The Huntington Press from Huntington, Indiana on August 23, 1925 · Page 13
Get access to this page with a Free Trial

The Huntington Press from Huntington, Indiana · Page 13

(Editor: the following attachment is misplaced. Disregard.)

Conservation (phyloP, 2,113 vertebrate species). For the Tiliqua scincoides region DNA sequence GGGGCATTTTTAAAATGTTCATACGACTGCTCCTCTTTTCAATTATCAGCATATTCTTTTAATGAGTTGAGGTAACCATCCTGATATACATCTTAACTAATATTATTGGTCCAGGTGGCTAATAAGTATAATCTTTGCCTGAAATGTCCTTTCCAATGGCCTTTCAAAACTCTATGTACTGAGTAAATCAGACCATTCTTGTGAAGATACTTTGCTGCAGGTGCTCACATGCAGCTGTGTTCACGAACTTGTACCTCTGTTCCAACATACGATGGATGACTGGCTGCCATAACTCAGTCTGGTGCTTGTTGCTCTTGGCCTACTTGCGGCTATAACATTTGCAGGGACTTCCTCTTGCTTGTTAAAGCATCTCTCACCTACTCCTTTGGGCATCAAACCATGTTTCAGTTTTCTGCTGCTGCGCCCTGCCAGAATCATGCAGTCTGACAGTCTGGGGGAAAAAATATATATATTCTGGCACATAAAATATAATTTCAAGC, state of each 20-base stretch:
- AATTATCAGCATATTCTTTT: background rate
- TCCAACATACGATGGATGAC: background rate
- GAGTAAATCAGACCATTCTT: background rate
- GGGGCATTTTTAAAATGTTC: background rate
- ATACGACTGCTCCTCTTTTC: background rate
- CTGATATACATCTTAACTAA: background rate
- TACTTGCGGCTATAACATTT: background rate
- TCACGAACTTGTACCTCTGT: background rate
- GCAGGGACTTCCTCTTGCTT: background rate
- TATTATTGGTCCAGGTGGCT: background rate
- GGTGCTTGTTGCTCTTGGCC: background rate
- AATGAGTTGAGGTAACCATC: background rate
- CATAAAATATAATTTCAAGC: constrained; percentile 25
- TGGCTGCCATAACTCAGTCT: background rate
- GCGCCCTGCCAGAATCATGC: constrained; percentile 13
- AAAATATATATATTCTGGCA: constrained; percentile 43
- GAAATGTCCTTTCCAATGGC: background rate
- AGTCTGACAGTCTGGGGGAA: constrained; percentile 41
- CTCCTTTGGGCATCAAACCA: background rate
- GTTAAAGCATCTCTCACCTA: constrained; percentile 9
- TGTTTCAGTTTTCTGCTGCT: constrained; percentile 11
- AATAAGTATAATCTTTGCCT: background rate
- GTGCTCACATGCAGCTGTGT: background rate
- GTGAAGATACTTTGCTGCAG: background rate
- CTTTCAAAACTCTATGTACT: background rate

Huntington, Indiana
Issue Date:
Sunday, August 23, 1925
Page 13
Start Free Trial